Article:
Why Calvin? Why Now?

No one in the history of the church has been so equally reviled and adored by so many as John Calvin. Some of the greatest pastors, theologians and missionaries in both Great Britain and America have considered themselves Calvinists. And yet for the majority of modern American Evangelicalism, Calvin was considered to be a ruthless tyrant whose theology was cold and abominable (even as recent as 2007 Jerry Falwell called Calvinism a heresy). In the last several years, however, John Calvin has slowly gained a following among younger evangelicals, especially due to the work of pastors and teachers like Al Mohler, John Piper, and R. C. Sproul. Everyone is asking, “Why Calvin, and why now?”

One reason is surely the recent shift in historical scholarship on the life of Calvin. Thanks to the tireless efforts of church historians like Richard Muller, Calvin can no longer be accused of being the “Tyrant of Geneva.” Still, there must be more to the story, or else Calvin would simply be some long-dead theologian who wasn’t as mean as we used to think he was.

In the cover story of September’s Christianity Today, “John Calvin: Comeback Kid”, Timothy George attempts to fill in the gaps by suggesting three reasons why John Calvin is making a big comeback in evangelical circles today.

First, postmodernity has placed us all “on the boundary”—on the border between the fading certainties of modernism and new ways of understanding the world and its promises and perils. Calvin, a displaced refugee, speaks directly to the homeless mind of many contemporaries looking for a place to stand. “We are always on the road,” Calvin wrote.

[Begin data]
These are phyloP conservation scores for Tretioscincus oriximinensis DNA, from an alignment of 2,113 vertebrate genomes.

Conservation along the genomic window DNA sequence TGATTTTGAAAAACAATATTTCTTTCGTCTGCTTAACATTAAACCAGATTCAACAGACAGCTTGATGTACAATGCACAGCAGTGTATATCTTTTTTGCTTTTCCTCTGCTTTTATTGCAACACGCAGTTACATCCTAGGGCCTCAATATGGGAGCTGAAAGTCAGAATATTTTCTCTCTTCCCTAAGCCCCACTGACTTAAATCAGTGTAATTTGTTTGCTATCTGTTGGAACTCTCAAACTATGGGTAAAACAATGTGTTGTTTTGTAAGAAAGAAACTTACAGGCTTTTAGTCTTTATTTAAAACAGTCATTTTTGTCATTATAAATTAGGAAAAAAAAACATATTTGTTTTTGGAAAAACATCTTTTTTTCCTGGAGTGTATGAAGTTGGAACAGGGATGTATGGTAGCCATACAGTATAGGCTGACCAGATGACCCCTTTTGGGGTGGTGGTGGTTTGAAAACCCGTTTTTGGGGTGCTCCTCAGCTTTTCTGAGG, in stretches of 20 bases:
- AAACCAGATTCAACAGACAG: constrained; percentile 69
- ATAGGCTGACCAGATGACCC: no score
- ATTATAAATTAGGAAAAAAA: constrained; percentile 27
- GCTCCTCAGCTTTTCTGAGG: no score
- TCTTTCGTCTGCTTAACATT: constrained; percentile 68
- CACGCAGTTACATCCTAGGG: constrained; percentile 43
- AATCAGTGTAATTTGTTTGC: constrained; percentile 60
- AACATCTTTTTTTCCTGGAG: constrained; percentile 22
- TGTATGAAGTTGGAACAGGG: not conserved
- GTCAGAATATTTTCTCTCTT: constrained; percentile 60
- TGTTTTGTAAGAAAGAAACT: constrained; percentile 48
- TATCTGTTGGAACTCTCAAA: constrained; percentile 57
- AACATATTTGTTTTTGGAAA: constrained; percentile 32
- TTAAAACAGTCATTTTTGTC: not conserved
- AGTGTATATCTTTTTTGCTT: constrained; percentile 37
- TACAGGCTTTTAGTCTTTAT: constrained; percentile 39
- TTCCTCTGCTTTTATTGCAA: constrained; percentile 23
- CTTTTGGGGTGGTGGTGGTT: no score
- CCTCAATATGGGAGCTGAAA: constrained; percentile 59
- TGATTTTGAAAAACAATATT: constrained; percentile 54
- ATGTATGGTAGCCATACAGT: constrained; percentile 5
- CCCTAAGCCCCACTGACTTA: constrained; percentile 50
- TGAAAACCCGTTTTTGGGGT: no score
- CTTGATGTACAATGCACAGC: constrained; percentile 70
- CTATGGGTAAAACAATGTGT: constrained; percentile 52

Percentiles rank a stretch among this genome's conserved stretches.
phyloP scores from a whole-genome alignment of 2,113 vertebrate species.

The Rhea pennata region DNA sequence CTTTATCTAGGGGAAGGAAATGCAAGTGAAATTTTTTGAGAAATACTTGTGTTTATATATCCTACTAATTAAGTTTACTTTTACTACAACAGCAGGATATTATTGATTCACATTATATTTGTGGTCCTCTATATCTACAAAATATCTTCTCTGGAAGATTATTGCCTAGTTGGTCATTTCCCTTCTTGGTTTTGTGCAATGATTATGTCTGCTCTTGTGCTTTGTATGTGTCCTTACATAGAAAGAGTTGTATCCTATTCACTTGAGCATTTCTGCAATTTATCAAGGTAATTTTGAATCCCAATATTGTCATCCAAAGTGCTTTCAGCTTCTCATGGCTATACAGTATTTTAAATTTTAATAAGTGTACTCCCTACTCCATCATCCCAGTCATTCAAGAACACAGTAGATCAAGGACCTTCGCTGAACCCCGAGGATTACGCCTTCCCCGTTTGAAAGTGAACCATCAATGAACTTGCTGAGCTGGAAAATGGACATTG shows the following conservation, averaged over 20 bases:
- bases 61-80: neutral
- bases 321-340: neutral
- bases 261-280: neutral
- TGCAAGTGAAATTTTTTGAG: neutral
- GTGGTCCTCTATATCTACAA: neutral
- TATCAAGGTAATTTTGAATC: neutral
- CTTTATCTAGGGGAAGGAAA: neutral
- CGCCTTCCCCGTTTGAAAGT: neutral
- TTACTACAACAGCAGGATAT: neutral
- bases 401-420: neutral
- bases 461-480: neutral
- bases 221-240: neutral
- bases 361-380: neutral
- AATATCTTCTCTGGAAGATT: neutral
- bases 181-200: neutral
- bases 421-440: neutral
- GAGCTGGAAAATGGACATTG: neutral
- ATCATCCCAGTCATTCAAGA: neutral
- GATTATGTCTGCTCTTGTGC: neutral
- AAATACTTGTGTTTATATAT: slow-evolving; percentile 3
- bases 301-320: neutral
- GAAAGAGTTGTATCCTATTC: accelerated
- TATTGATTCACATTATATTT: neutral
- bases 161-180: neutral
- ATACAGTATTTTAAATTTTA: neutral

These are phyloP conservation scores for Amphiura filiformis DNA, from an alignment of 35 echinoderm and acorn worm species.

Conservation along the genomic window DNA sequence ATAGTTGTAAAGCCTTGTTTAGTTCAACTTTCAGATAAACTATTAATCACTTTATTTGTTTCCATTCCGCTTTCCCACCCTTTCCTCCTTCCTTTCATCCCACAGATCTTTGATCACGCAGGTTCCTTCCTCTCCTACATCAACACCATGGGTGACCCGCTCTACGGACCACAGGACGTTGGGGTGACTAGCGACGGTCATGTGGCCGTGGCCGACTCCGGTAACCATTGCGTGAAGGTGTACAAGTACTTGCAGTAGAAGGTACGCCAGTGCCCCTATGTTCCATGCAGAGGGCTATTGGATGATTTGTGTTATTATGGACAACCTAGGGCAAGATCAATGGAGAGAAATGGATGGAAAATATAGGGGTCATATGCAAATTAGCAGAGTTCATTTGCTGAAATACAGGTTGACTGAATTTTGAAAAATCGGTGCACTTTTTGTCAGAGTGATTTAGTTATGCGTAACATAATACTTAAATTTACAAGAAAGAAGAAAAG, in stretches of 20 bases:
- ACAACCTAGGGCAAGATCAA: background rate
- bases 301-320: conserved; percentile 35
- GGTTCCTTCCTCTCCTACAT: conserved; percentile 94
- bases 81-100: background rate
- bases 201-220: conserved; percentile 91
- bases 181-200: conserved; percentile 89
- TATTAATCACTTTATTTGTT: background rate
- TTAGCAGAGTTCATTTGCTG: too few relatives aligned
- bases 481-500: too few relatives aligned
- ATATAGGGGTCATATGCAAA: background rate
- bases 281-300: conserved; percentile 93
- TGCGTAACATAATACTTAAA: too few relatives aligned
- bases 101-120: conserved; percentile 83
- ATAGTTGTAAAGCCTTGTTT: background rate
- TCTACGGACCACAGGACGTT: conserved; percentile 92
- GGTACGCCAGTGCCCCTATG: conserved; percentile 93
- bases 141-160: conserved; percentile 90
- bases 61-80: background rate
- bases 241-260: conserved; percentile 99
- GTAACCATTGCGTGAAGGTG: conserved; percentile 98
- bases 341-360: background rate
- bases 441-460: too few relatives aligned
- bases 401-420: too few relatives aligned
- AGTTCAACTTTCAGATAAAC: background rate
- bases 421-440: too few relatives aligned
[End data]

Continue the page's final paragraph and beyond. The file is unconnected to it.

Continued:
Calvinism is definitely a theology for pilgrims. While Lutheranism enjoyed a certain freedom and safety in many European cities, the Reformed churches were often persecuted. For a Reformed believer in the 16th century, it was a very uncertain world. As the supposedly unshakable foundations of scientistic modernism begin to crumble under the weight of postmodern critiques, Calvin offers a theology that can grant certainty without the premises that made modernism so flawed to begin with. It should come as little surprise that some of the best new work in epistemology in the last several decades has been done by Alvin Plantinga of Notre Dame, whose ideas were influenced directly by Calvin.

Second, while Calvin is often depicted as an intellectualist and theological rationalist, in fact his theology is pervaded by mystery.

No greater example of mystery in Calvinist theology can be given than the relationship between God’s sovereignty and man’s moral responsibility. But Calvin also embraced the classical mysteries of the Christian faith, such as the Trinity and the Incarnation, and he affirmed the incomprehensibility and unknowablity of God. God, for Calvin, is not truly known in speculative philosophy, but in His acts in creation, and ultimately in the incarnation of the second person of the Trinity, Jesus Christ. This appreciation for and embrace of mystery should make Calvin an appealing and timely alternative to the Emergent Church.

Finally, Calvin was a theologian of the long view. When he died in 1564, it was by no means certain that the Reformation would triumph even in Geneva. As committed as Calvin was to the hardheaded practicalities of life in a real world ever marked by struggle, he took his stand in the light of eternity undeterred by the vicissitudes of history.